Sometimes I forget to be sad about orphans. Crazy, I know. But I’m so enveloped in the joy and the second chances and the life that is in this place that it’s easy to forget that at the heart of all of it, a great loss exists.
Then there are days like today. We’ve been waiting for about a week for a set of twin girls to arrive. Mama (Mrs. Siafwiyo, Haven director, my boss, my mentor, my Zambian mother away from home…a whole post coming soon about her!) got a call last week saying we should expect the girls any day. They stay far away, buses only come on certain days, but sooner or later we knew they’d arrive. Today was the day, only there were not two baby girls. Only one made it. The other sister died a couple of days ago, before they reached us. Their mother is dying in a hospital a couple of hours away. The father has 5 other young children, and the baby has nothing to eat and no one to watch her.
So we welcomed a new baby girl, three months old and darker than any baby we have. She has been crying ALL day. Well, she’s worn herself out a few times, literally crying herself to sleep. We’ve passed her from auntie to auntie to auntie, strapping her on our backs, trying to give her something at least slightly familiar. Everything else is new to her. Being inside, drinking from a bottle, a new type of bath, wearing a diaper, different milk on her stomach, no sister, no mother, no father. I’m not sure I’d stop crying, either.
Research says no matter what the age, an infant feels the loss of a mother. We’ve found that to be true many times over. Sometimes babies do come to us seemingly unscathed, unaffected by the monumental loss they’ve just incurred. But sometimes, like today, they seem to feel it deeply. Nothing comforts. Nothing soothes. Nothing takes the loss away. Try as we may, we are not the mother to this baby girl. She looks up with big, pleading eyes, as she roots around on the nipple of a bottle that just doesn’t fit quite right in her mouth, and she seems to know it, too.
It came back around to my turn in the rotation tonight, trying to quiet and comfort this screaming baby. This time I tried rocking her while patting her bottom and gently jostling her. She kept crying a good while, but finally she settled down and for the first time all day, she was awake AND not crying at the same time. We’re making progress.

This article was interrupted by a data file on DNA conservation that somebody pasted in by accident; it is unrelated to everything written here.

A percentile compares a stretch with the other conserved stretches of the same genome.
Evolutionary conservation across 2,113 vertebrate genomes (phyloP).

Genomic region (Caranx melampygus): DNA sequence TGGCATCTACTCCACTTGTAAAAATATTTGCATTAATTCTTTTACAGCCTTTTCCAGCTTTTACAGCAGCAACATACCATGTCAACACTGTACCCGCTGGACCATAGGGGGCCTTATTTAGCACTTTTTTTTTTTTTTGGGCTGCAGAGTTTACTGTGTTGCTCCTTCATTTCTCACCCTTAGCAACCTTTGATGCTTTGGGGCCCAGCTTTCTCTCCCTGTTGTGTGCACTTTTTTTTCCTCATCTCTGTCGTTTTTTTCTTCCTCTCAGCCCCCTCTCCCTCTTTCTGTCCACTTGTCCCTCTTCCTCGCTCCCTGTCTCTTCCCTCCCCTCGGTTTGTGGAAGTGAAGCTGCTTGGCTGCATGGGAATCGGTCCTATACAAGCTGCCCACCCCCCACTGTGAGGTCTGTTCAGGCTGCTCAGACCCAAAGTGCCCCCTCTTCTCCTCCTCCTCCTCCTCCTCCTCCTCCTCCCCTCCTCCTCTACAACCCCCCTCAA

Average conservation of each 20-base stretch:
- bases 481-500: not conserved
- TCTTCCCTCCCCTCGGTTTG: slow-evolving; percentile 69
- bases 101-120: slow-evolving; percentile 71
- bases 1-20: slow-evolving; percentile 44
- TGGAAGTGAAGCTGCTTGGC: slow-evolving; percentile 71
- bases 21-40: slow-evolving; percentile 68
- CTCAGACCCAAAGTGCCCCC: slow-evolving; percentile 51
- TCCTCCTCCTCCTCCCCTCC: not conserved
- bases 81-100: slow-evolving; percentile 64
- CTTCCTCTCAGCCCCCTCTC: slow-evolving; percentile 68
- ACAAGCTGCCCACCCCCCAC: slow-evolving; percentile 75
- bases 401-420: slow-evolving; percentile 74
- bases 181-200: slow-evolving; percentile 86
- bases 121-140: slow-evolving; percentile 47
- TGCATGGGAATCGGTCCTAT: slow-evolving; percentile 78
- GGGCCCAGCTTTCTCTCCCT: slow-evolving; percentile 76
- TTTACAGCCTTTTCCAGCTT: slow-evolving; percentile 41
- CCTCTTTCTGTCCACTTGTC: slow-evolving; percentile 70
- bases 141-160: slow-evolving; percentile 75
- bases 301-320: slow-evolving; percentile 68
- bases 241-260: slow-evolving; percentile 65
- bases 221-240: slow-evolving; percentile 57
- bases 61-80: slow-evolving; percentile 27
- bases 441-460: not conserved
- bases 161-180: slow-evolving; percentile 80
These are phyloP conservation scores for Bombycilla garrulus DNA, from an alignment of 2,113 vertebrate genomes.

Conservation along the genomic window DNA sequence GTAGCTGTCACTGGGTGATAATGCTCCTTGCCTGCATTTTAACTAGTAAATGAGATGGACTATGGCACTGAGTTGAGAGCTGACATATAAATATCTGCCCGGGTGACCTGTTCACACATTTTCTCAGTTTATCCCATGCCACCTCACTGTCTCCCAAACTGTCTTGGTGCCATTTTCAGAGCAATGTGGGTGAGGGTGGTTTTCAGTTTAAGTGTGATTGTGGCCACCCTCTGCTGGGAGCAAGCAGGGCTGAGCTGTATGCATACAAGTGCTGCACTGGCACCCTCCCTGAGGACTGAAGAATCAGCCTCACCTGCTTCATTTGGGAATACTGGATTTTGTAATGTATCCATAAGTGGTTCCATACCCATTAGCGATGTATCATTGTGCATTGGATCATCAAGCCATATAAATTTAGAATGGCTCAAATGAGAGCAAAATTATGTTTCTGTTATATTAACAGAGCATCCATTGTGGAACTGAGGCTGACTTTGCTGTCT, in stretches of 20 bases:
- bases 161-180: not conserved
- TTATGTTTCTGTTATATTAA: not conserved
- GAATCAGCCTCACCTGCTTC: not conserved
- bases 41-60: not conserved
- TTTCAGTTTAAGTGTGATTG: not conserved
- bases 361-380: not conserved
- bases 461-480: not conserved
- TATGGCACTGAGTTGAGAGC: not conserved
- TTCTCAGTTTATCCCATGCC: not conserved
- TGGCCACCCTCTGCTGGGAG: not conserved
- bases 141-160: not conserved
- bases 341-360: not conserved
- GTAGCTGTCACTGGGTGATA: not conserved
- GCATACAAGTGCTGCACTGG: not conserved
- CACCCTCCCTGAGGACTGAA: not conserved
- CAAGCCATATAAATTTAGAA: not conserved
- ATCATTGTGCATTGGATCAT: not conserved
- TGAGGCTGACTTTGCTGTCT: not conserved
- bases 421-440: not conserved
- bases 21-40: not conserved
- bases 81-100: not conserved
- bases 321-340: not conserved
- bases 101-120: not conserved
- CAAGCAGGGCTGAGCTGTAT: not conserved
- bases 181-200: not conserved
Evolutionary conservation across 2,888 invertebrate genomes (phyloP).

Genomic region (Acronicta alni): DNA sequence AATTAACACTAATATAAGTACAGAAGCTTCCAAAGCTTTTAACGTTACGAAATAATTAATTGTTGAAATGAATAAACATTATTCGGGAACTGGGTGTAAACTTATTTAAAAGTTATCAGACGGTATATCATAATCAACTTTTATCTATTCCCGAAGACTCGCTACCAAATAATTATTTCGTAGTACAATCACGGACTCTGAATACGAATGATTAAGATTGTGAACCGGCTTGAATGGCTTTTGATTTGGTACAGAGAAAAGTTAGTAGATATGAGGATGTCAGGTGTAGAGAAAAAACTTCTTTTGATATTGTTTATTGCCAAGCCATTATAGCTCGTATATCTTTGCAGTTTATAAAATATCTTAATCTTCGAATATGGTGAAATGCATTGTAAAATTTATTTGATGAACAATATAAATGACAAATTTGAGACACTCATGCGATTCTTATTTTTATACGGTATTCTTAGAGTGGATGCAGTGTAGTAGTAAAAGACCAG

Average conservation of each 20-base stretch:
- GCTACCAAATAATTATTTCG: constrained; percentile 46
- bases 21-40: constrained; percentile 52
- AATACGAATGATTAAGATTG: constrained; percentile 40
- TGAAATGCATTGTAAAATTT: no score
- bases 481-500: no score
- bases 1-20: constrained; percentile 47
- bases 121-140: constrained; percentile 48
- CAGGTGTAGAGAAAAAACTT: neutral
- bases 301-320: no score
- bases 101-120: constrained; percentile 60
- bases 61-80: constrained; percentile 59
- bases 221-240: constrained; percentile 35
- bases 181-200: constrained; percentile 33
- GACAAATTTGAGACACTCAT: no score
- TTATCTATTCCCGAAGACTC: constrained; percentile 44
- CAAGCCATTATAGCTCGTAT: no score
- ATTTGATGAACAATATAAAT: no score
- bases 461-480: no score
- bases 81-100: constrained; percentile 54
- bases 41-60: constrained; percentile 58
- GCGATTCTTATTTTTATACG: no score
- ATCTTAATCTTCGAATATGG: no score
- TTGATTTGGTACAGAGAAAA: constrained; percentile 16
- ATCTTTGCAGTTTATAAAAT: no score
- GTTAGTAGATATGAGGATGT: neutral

Today was a real reminder of the pain these children go through. Thankfully, she’s just a little one, and she’ll recover quickly. Tomorrow she’ll cry less, and the next day even less, until she attaches to us and becomes comfortable in her new home. She’s already sucking better than she was this morning. Her stomach will get used to formula. She’ll become accustomed to our schedules and bath times and diapers. And we’ll watch her grow up, doing for her what we wish her mother could have. We’ll cheer when she starts smiling finally, when we start seeing signs of adjustment. We’ll be there when she starts sitting, crawling, walking, talking. We’ll help her learn to share and play nicely and sing songs about Jesus. And then one day, a year or two down the road, Lord willing, we’ll hold back our tears as we hand her back over to her family, who we pray have been anxiously awaiting her arrival just as fervently as we’ve been dreading her departure.
And in many ways, she’ll be right back where she is today, mourning the loss of her mothers. Her village will look new to her. The food will be slightly different. Candlelight will replace electricity. The clothes won’t feel the same. The bed won’t be like hers. They’ll sing different songs. Her new siblings won’t know her nicknames or how to push her buttons. Yet.
But they will eventually. And just like she’ll adjust to life with us, we pray every day that our babies that go back to their villages adjust back to life with extended families again, too. Losing your parents is hard. But God is good. He comforts us and goes before us and restores what has been broken. He knows full well the injustices of the world, and He will set them right one day.
Tonight, I’m praying God’s comfort for a grieving father as he sits beside his dying wife, with empty arms longing for his daughters, while our arms are full.